Once you know about what your operating expenses are, you can break them down into monthly expenses and seek to bring in recurring donations to cover some or all of those costs. What would $200 per month cover for your recurring needs? What would you be able to accomplish with $500 per month?
One benefit of a recurring donations-based fundraising goal is that it can seem easier to achieve. For example, $100 per month in recurring donations sounds more manageable than $1,200.
Goal 3: Fund a Specific Project
This is the kind of goal that you are probably most familiar with for your fundraising efforts. Often, artists (as well as everyone else) will fundraise in order to bring a specific project to fruition. The project itself can be anything from moving into a new studio space, filming a documentary, publishing a book, choreographing and performing a dance piece, or whatever else it is that you do.
Two benefits of fundraising for a specific project are that donors are very used to donating to support these kinds of discrete efforts and these projects are often what go beyond what you and your team can afford on your own. We’ve got donor familiarity plus demonstrated need, a winning combination for a fundraising strategy!
Goal 4: Bring in New Donors or Hit Donor Number Target
Your fundraising goals can be less about dollar amount and more about donor engagement. In addition to your financial goals, you might aim to receive donations from a specific number of people or a specific number of new people. Or, perhaps converting social media followers or newsletter subscribers to financial supporters.
For example, you might aim to get a total of 200 donations for your spring fundraiser with at least 75 new donors.
Ultimately, creating a broader pool of donors will serve you well in the long run. Donors are people who are likely to come to your performances, share your work with their networks, donate again, or become a part of your funding community in other ways. Repeat donors are a crucial part of your fundraising strategy, but so is an infusion of fresh attention.
Goal 5: Receive Donations from Specific Percentage of Your Audience
Not everyone who sees your campaign, who follows you on social media, or who receives your emails will donate to your fundraiser. As much as we wish that wasn’t the case, it’s the world we live in. There are plenty of different things competing for your audience’s attention and not everyone will be able to support you every time you ask. Which is okay!
According to statistics shared by Fundera, 53% of email shares of a campaign result in a donation whereas 12% of Facebook shares and 3% of Twitter shares convert to donations.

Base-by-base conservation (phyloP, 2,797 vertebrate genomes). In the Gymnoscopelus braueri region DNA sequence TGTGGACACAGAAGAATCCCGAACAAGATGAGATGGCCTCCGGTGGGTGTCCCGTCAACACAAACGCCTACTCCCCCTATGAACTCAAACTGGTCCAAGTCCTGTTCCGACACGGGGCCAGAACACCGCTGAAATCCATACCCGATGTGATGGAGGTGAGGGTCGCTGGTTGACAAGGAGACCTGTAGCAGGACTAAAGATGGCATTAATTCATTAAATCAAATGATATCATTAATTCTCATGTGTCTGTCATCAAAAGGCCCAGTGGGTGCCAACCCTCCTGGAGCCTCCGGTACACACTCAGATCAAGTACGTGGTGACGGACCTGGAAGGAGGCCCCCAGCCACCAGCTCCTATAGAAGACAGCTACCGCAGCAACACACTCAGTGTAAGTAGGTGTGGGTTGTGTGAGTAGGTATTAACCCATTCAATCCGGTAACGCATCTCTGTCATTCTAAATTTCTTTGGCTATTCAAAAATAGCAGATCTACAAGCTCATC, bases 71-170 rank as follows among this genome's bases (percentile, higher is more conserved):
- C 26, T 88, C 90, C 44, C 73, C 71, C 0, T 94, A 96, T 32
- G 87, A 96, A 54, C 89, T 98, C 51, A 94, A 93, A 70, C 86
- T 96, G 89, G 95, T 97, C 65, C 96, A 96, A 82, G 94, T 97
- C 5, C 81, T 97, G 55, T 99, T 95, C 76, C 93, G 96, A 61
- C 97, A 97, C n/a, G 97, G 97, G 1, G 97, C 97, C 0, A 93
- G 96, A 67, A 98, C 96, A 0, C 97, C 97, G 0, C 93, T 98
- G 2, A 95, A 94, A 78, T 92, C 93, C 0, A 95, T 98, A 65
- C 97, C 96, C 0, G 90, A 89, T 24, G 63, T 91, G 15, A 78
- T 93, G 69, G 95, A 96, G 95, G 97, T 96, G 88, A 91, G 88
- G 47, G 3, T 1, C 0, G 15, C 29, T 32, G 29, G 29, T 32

One way that you can set your goals and measure your success is to aim for a particular percentage of your audience to donate. For example, 15% of your Instagram following or 60% of your email list. This goal is about how you successfully engage the audience that you currently have.
Set SMART Goals
Now that you’ve seen a variety of kinds of goals, there are different ways that you can set them for yourself to best support your fundraising efforts. We suggest using the structure of a SMART goal. This idea is very popular in workplaces but is widely applicable beyond the world of day jobs. SMART stands for Specific, Measurable, Achievable, Relevant, and Time (or Time-Based).
You want your goal to hit all of these benchmarks. To see it in action, here’s how I set a SMART goal for my community garden’s end-of-year fundraiser.
I determined, after digging into our expenses, that we should shoot for $250 per month in recurring donations by the end of the year.
Specific: Set financial amount - in this case $250 in recurring donations
Measurable: I could use the fundraising platform to keep track of the money coming in
Achievable: Looking at our social media following, email list, and volunteer base I figured it wouldn’t be hard to get, for example, 25 people to donate $10 per month
Relevant: Looking forward to our 2022 season, we needed money to help us expand and become a better community resource
Timely: The end of the year is a popular time to fundraise, making the campaign timely. It was also time-based insofar as there was an endpoint (the end of the year)
This format might not work for you, but it can give you a good template. As with all of our advice, take what’s useful and leave the rest.
Fundraising is About the Long Game
At the end of the day, fundraising is absolutely about money. It’s about bringing in the resources you need to do the work that calls to you. And it’s disingenuous to say that it’s not about finances.
But fundraising isn’t just about money or reaching your specific fundraising goal, whatever it may be. Fundraising is about building connections and relationships that you should nurture beyond an individual fundraising campaign. It’s about creating a community of people who are engaged with and excited about your work, who are willing to give financial support or other kinds of support to help you see it through.
Your donors aren’t just a big ATM that you can walk up to every so often and expect to get a payout. They are a community of people who have financial support to offer, but also plenty of other forms of support. You are building a funding community made up of donors as well as traders, volunteers, and connectors.
About Nina Berman
Nina Berman is an arts industry worker and ceramicist based in New York City, currently working as Associate Director, Communications and Content at Fractured Atlas. She holds an MA in English from Loyola University Chicago. At Fractured Atlas, she shares tips and strategies for navigating the art world, interviews artists, and writes about creating a more equitable arts ecosystem. Before joining Fractured Atlas, she covered the book publishing industry for an audience of publishers at NetGalley. When she's not writing, she's making ceramics at Centerpoint Ceramics in Brooklyn.